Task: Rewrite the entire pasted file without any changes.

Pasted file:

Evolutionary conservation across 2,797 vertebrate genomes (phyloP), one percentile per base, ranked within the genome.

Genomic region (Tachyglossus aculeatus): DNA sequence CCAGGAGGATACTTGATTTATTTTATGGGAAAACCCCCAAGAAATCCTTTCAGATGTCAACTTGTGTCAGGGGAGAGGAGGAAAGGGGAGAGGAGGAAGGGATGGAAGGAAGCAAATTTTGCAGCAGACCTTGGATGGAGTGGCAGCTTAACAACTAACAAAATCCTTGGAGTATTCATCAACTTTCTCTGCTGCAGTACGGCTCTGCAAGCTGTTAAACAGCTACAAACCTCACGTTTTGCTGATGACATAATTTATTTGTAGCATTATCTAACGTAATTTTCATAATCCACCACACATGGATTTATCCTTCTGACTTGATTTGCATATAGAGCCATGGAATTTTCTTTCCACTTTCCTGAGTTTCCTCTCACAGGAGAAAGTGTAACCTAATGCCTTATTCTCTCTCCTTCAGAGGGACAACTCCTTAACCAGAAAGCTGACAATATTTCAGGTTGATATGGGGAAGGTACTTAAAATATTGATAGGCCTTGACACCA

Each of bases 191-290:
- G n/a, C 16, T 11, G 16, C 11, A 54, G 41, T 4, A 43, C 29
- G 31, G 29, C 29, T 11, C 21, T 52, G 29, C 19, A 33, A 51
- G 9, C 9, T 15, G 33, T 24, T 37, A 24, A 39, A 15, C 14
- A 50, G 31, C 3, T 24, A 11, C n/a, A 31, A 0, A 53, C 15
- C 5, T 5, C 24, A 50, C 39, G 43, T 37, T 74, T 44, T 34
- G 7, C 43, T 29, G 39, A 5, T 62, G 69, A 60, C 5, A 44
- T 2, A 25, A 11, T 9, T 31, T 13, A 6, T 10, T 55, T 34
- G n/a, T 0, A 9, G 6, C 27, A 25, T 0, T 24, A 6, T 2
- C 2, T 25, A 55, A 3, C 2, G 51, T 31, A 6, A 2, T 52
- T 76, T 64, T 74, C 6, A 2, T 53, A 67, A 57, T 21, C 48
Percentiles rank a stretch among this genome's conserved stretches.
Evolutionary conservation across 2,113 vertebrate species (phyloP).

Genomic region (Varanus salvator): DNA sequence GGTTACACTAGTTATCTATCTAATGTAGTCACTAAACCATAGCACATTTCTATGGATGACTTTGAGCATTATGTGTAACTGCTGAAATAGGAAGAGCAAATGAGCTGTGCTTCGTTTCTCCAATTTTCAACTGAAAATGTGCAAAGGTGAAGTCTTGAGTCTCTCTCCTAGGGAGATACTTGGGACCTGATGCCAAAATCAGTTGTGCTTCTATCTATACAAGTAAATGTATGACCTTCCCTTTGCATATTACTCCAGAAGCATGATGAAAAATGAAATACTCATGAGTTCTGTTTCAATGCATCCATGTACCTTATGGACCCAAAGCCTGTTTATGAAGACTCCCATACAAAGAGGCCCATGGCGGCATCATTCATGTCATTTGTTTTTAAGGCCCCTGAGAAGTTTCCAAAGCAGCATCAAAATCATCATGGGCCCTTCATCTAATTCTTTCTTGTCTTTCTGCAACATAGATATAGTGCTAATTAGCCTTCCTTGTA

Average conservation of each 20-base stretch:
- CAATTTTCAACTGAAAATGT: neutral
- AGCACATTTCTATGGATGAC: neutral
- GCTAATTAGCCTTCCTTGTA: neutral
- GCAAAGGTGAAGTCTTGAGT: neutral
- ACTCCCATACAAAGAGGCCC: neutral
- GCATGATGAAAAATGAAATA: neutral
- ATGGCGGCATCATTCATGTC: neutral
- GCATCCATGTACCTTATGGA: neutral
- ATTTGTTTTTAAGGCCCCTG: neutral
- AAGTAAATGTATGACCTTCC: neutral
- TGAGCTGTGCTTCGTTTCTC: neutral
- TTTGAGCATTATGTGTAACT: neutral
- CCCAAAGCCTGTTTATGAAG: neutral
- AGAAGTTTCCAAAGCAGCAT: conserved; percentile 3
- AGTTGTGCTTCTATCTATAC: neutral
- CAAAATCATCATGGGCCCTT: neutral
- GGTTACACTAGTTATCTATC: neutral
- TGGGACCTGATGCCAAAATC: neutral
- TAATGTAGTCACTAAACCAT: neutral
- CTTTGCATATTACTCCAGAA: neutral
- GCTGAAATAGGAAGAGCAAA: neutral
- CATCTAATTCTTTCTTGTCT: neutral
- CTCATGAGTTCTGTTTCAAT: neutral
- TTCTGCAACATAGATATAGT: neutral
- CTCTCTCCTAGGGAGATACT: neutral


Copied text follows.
Evolutionary conservation across 2,797 vertebrate genomes (phyloP), one percentile per base, ranked within the genome.

Genomic region (Tachyglossus aculeatus): DNA sequence CCAGGAGGATACTTGATTTATTTTATGGGAAAACCCCCAAGAAATCCTTTCAGATGTCAACTTGTGTCAGGGGAGAGGAGGAAAGGGGAGAGGAGGAAGGGATGGAAGGAAGCAAATTTTGCAGCAGACCTTGGATGGAGTGGCAGCTTAACAACTAACAAAATCCTTGGAGTATTCATCAACTTTCTCTGCTGCAGTACGGCTCTGCAAGCTGTTAAACAGCTACAAACCTCACGTTTTGCTGATGACATAATTTATTTGTAGCATTATCTAACGTAATTTTCATAATCCACCACACATGGATTTATCCTTCTGACTTGATTTGCATATAGAGCCATGGAATTTTCTTTCCACTTTCCTGAGTTTCCTCTCACAGGAGAAAGTGTAACCTAATGCCTTATTCTCTCTCCTTCAGAGGGACAACTCCTTAACCAGAAAGCTGACAATATTTCAGGTTGATATGGGGAAGGTACTTAAAATATTGATAGGCCTTGACACCA

Each of bases 191-290:
- G n/a, C 16, T 11, G 16, C 11, A 54, G 41, T 4, A 43, C 29
- G 31, G 29, C 29, T 11, C 21, T 52, G 29, C 19, A 33, A 51
- G 9, C 9, T 15, G 33, T 24, T 37, A 24, A 39, A 15, C 14
- A 50, G 31, C 3, T 24, A 11, C n/a, A 31, A 0, A 53, C 15
- C 5, T 5, C 24, A 50, C 39, G 43, T 37, T 74, T 44, T 34
- G 7, C 43, T 29, G 39, A 5, T 62, G 69, A 60, C 5, A 44
- T 2, A 25, A 11, T 9, T 31, T 13, A 6, T 10, T 55, T 34
- G n/a, T 0, A 9, G 6, C 27, A 25, T 0, T 24, A 6, T 2
- C 2, T 25, A 55, A 3, C 2, G 51, T 31, A 6, A 2, T 52
- T 76, T 64, T 74, C 6, A 2, T 53, A 67, A 57, T 21, C 48
Percentiles rank a stretch among this genome's conserved stretches.
Evolutionary conservation across 2,113 vertebrate species (phyloP).

Genomic region (Varanus salvator): DNA sequence GGTTACACTAGTTATCTATCTAATGTAGTCACTAAACCATAGCACATTTCTATGGATGACTTTGAGCATTATGTGTAACTGCTGAAATAGGAAGAGCAAATGAGCTGTGCTTCGTTTCTCCAATTTTCAACTGAAAATGTGCAAAGGTGAAGTCTTGAGTCTCTCTCCTAGGGAGATACTTGGGACCTGATGCCAAAATCAGTTGTGCTTCTATCTATACAAGTAAATGTATGACCTTCCCTTTGCATATTACTCCAGAAGCATGATGAAAAATGAAATACTCATGAGTTCTGTTTCAATGCATCCATGTACCTTATGGACCCAAAGCCTGTTTATGAAGACTCCCATACAAAGAGGCCCATGGCGGCATCATTCATGTCATTTGTTTTTAAGGCCCCTGAGAAGTTTCCAAAGCAGCATCAAAATCATCATGGGCCCTTCATCTAATTCTTTCTTGTCTTTCTGCAACATAGATATAGTGCTAATTAGCCTTCCTTGTA

Average conservation of each 20-base stretch:
- CAATTTTCAACTGAAAATGT: neutral
- AGCACATTTCTATGGATGAC: neutral
- GCTAATTAGCCTTCCTTGTA: neutral
- GCAAAGGTGAAGTCTTGAGT: neutral
- ACTCCCATACAAAGAGGCCC: neutral
- GCATGATGAAAAATGAAATA: neutral
- ATGGCGGCATCATTCATGTC: neutral
- GCATCCATGTACCTTATGGA: neutral
- ATTTGTTTTTAAGGCCCCTG: neutral
- AAGTAAATGTATGACCTTCC: neutral
- TGAGCTGTGCTTCGTTTCTC: neutral
- TTTGAGCATTATGTGTAACT: neutral
- CCCAAAGCCTGTTTATGAAG: neutral
- AGAAGTTTCCAAAGCAGCAT: conserved; percentile 3
- AGTTGTGCTTCTATCTATAC: neutral
- CAAAATCATCATGGGCCCTT: neutral
- GGTTACACTAGTTATCTATC: neutral
- TGGGACCTGATGCCAAAATC: neutral
- TAATGTAGTCACTAAACCAT: neutral
- CTTTGCATATTACTCCAGAA: neutral
- GCTGAAATAGGAAGAGCAAA: neutral
- CATCTAATTCTTTCTTGTCT: neutral
- CTCATGAGTTCTGTTTCAAT: neutral
- TTCTGCAACATAGATATAGT: neutral
- CTCTCTCCTAGGGAGATACT: neutral